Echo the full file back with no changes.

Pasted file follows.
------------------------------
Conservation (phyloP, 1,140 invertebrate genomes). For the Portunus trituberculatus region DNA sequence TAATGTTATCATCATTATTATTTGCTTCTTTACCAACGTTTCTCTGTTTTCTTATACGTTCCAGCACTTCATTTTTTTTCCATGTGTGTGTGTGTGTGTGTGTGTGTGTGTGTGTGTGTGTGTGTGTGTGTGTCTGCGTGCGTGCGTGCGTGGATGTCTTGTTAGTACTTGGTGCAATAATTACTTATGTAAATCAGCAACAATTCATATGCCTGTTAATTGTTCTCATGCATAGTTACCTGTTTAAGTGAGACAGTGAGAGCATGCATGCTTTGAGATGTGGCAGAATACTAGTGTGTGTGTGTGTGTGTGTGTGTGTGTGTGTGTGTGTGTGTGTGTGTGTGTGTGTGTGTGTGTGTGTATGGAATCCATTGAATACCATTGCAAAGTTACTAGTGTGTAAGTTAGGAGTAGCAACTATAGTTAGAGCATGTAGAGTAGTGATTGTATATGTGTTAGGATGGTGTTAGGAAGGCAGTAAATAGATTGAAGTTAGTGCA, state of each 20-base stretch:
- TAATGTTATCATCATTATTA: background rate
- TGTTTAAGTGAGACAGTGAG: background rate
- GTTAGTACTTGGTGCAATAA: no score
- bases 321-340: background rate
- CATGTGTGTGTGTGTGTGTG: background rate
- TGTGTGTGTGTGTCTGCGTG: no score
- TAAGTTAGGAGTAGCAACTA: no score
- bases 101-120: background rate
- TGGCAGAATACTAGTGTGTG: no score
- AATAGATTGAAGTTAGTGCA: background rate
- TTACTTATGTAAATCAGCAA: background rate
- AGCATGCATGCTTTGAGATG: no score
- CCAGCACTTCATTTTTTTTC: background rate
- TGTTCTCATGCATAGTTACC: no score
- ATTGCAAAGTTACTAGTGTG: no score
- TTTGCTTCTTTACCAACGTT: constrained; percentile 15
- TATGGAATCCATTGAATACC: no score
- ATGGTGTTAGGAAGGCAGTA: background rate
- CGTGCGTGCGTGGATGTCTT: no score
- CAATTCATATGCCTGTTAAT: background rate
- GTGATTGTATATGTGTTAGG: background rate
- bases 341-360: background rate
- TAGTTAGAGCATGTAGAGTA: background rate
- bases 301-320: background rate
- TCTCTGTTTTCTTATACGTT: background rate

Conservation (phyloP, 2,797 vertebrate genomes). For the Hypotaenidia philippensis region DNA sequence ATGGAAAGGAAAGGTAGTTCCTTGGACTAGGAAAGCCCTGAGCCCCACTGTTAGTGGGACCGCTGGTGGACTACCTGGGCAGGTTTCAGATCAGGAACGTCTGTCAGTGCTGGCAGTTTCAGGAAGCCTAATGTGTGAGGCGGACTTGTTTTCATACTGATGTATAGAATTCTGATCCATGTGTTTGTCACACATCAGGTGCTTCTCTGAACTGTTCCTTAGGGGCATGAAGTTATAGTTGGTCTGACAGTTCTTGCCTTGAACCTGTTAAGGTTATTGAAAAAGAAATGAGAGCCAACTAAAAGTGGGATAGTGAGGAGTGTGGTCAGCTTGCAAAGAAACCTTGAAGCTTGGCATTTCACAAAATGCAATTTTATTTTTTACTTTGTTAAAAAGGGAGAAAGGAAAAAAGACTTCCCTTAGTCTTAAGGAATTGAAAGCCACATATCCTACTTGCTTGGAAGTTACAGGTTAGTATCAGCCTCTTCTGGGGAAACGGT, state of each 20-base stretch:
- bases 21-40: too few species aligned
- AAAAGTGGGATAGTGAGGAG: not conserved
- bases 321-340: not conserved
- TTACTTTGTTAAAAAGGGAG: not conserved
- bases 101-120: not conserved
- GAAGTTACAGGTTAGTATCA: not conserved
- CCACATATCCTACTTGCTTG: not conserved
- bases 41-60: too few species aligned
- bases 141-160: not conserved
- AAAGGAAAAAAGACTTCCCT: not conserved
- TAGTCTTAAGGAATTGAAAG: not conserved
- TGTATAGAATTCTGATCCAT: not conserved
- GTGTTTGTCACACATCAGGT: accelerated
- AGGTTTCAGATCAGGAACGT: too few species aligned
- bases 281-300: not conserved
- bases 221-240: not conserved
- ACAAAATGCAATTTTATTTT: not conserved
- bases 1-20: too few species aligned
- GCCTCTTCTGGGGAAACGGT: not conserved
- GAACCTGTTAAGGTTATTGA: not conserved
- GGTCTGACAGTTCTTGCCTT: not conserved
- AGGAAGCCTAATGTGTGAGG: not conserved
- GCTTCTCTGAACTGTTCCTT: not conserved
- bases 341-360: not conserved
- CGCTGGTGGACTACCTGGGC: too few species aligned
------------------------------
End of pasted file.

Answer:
Conservation (phyloP, 1,140 invertebrate genomes). For the Portunus trituberculatus region DNA sequence TAATGTTATCATCATTATTATTTGCTTCTTTACCAACGTTTCTCTGTTTTCTTATACGTTCCAGCACTTCATTTTTTTTCCATGTGTGTGTGTGTGTGTGTGTGTGTGTGTGTGTGTGTGTGTGTGTGTGTGTCTGCGTGCGTGCGTGCGTGGATGTCTTGTTAGTACTTGGTGCAATAATTACTTATGTAAATCAGCAACAATTCATATGCCTGTTAATTGTTCTCATGCATAGTTACCTGTTTAAGTGAGACAGTGAGAGCATGCATGCTTTGAGATGTGGCAGAATACTAGTGTGTGTGTGTGTGTGTGTGTGTGTGTGTGTGTGTGTGTGTGTGTGTGTGTGTGTGTGTGTGTGTGTATGGAATCCATTGAATACCATTGCAAAGTTACTAGTGTGTAAGTTAGGAGTAGCAACTATAGTTAGAGCATGTAGAGTAGTGATTGTATATGTGTTAGGATGGTGTTAGGAAGGCAGTAAATAGATTGAAGTTAGTGCA, state of each 20-base stretch:
- TAATGTTATCATCATTATTA: background rate
- TGTTTAAGTGAGACAGTGAG: background rate
- GTTAGTACTTGGTGCAATAA: no score
- bases 321-340: background rate
- CATGTGTGTGTGTGTGTGTG: background rate
- TGTGTGTGTGTGTCTGCGTG: no score
- TAAGTTAGGAGTAGCAACTA: no score
- bases 101-120: background rate
- TGGCAGAATACTAGTGTGTG: no score
- AATAGATTGAAGTTAGTGCA: background rate
- TTACTTATGTAAATCAGCAA: background rate
- AGCATGCATGCTTTGAGATG: no score
- CCAGCACTTCATTTTTTTTC: background rate
- TGTTCTCATGCATAGTTACC: no score
- ATTGCAAAGTTACTAGTGTG: no score
- TTTGCTTCTTTACCAACGTT: constrained; percentile 15
- TATGGAATCCATTGAATACC: no score
- ATGGTGTTAGGAAGGCAGTA: background rate
- CGTGCGTGCGTGGATGTCTT: no score
- CAATTCATATGCCTGTTAAT: background rate
- GTGATTGTATATGTGTTAGG: background rate
- bases 341-360: background rate
- TAGTTAGAGCATGTAGAGTA: background rate
- bases 301-320: background rate
- TCTCTGTTTTCTTATACGTT: background rate

Conservation (phyloP, 2,797 vertebrate genomes). For the Hypotaenidia philippensis region DNA sequence ATGGAAAGGAAAGGTAGTTCCTTGGACTAGGAAAGCCCTGAGCCCCACTGTTAGTGGGACCGCTGGTGGACTACCTGGGCAGGTTTCAGATCAGGAACGTCTGTCAGTGCTGGCAGTTTCAGGAAGCCTAATGTGTGAGGCGGACTTGTTTTCATACTGATGTATAGAATTCTGATCCATGTGTTTGTCACACATCAGGTGCTTCTCTGAACTGTTCCTTAGGGGCATGAAGTTATAGTTGGTCTGACAGTTCTTGCCTTGAACCTGTTAAGGTTATTGAAAAAGAAATGAGAGCCAACTAAAAGTGGGATAGTGAGGAGTGTGGTCAGCTTGCAAAGAAACCTTGAAGCTTGGCATTTCACAAAATGCAATTTTATTTTTTACTTTGTTAAAAAGGGAGAAAGGAAAAAAGACTTCCCTTAGTCTTAAGGAATTGAAAGCCACATATCCTACTTGCTTGGAAGTTACAGGTTAGTATCAGCCTCTTCTGGGGAAACGGT, state of each 20-base stretch:
- bases 21-40: too few species aligned
- AAAAGTGGGATAGTGAGGAG: not conserved
- bases 321-340: not conserved
- TTACTTTGTTAAAAAGGGAG: not conserved
- bases 101-120: not conserved
- GAAGTTACAGGTTAGTATCA: not conserved
- CCACATATCCTACTTGCTTG: not conserved
- bases 41-60: too few species aligned
- bases 141-160: not conserved
- AAAGGAAAAAAGACTTCCCT: not conserved
- TAGTCTTAAGGAATTGAAAG: not conserved
- TGTATAGAATTCTGATCCAT: not conserved
- GTGTTTGTCACACATCAGGT: accelerated
- AGGTTTCAGATCAGGAACGT: too few species aligned
- bases 281-300: not conserved
- bases 221-240: not conserved
- ACAAAATGCAATTTTATTTT: not conserved
- bases 1-20: too few species aligned
- GCCTCTTCTGGGGAAACGGT: not conserved
- GAACCTGTTAAGGTTATTGA: not conserved
- GGTCTGACAGTTCTTGCCTT: not conserved
- AGGAAGCCTAATGTGTGAGG: not conserved
- GCTTCTCTGAACTGTTCCTT: not conserved
- bases 341-360: not conserved
- CGCTGGTGGACTACCTGGGC: too few species aligned